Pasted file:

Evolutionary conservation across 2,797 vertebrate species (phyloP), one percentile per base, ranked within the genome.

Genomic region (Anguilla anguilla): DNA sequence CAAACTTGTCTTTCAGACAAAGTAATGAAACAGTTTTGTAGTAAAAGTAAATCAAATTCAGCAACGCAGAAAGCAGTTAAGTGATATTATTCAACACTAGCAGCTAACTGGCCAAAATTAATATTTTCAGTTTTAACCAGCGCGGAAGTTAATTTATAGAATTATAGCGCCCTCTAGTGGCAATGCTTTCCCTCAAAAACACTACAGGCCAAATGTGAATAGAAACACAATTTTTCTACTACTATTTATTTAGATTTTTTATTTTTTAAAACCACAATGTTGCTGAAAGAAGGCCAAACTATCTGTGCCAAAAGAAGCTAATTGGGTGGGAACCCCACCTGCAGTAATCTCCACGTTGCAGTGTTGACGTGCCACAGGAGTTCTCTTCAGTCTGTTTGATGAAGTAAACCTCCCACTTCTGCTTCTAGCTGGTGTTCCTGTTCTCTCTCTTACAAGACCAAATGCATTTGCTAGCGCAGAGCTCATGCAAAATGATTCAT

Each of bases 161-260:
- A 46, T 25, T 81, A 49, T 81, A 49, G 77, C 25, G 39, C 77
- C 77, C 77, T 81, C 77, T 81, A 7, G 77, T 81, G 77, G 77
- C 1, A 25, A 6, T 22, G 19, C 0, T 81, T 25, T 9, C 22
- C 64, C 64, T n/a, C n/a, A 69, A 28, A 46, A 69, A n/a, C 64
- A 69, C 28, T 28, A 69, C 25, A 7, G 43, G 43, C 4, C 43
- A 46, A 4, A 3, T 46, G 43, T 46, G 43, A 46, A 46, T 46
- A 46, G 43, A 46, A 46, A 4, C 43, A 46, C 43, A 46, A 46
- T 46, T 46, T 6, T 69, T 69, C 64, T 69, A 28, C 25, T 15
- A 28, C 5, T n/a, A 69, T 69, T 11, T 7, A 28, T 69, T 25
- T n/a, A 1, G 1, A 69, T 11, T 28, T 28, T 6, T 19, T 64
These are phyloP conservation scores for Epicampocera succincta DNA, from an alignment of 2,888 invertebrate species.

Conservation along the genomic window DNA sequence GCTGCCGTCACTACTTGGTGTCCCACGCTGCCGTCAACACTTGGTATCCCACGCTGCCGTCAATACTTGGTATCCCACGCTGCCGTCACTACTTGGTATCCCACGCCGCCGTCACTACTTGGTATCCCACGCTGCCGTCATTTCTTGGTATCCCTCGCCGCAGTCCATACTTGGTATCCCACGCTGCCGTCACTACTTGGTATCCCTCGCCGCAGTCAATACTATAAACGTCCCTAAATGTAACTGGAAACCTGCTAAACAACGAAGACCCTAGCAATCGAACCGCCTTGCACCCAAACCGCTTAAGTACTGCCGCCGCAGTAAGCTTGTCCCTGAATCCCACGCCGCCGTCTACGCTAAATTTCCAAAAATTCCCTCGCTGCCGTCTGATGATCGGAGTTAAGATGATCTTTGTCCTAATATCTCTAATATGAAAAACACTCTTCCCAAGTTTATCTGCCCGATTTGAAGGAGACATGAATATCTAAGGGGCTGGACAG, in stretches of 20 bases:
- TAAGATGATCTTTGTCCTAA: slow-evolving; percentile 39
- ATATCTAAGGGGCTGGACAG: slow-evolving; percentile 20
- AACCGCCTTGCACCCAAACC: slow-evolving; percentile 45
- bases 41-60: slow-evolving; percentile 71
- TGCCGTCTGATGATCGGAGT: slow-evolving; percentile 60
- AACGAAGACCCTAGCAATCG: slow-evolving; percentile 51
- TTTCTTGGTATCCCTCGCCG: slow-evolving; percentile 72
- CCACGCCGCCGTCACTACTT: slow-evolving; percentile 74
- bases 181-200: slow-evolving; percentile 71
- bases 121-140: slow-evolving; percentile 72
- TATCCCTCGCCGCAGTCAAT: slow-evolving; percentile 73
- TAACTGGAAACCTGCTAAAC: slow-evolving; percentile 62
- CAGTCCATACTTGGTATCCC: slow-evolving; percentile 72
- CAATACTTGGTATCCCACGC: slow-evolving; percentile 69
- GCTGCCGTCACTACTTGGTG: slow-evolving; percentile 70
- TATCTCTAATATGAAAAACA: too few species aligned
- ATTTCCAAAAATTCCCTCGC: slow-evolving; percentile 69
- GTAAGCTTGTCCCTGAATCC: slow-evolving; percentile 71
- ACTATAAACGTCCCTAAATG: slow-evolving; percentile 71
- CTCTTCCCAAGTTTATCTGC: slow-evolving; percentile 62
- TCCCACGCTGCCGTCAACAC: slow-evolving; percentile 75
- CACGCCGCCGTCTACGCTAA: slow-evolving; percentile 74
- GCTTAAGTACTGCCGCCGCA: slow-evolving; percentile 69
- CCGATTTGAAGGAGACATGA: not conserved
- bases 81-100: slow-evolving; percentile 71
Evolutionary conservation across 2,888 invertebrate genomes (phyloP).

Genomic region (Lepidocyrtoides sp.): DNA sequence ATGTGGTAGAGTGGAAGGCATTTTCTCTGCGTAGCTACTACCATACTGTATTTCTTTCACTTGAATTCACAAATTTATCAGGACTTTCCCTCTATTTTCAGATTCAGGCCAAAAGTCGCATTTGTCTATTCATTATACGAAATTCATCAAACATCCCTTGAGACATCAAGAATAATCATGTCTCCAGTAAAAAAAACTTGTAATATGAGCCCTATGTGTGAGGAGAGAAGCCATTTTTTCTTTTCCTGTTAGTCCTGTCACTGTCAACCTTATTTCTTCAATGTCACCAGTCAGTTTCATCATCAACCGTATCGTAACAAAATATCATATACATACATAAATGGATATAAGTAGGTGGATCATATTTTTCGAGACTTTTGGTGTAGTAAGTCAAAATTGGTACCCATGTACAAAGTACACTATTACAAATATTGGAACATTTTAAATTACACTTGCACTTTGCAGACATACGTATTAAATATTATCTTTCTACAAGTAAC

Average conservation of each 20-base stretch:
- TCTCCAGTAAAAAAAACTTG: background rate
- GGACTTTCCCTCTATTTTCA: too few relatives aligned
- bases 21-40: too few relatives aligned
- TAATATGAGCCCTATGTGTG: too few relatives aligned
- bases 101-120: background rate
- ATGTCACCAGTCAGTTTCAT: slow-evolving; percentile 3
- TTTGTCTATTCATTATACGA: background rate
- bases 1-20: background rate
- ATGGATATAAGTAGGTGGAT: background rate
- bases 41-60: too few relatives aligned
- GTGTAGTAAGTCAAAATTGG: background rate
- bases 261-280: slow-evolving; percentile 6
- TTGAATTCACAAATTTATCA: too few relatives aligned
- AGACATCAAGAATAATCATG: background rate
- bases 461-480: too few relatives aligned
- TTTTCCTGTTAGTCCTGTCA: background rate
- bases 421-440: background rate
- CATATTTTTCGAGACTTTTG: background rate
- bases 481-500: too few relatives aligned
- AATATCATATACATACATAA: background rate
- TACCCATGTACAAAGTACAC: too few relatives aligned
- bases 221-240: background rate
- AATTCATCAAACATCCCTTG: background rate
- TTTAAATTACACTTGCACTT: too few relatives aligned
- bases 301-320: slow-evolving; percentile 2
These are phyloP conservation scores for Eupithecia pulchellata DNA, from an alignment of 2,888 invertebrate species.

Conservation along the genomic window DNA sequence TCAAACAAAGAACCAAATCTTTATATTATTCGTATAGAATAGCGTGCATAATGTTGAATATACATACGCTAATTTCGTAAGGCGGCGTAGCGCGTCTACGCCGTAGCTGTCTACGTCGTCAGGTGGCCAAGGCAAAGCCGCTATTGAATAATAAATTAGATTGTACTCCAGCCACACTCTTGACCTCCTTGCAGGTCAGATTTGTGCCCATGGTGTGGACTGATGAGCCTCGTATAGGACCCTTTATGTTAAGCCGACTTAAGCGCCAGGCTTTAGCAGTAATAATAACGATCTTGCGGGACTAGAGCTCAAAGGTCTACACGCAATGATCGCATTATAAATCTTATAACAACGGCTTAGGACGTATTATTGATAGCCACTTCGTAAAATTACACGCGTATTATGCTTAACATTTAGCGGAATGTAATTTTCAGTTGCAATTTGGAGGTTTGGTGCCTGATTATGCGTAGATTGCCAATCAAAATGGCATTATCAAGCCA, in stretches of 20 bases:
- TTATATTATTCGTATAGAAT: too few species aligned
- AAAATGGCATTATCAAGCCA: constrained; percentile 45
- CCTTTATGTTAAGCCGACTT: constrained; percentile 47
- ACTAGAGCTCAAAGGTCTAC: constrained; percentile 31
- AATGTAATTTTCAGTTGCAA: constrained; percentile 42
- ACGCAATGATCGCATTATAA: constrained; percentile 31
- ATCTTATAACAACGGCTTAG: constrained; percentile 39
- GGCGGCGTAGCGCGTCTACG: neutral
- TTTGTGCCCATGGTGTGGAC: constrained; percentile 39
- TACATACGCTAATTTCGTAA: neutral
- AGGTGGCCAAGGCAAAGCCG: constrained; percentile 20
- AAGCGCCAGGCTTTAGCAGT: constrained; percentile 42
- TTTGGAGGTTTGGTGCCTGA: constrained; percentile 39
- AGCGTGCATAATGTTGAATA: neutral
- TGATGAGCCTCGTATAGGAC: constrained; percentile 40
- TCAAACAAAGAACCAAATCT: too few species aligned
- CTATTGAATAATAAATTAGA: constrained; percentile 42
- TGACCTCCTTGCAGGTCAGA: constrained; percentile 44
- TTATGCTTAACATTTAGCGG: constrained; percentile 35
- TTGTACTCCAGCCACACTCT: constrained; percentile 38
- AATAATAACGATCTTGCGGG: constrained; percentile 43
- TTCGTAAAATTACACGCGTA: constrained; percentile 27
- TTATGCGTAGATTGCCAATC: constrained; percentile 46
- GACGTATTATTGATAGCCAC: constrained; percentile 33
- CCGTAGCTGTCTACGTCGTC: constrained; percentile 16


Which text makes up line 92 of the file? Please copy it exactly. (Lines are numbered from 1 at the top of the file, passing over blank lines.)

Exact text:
- TTCGTAAAATTACACGCGTA: constrained; percentile 27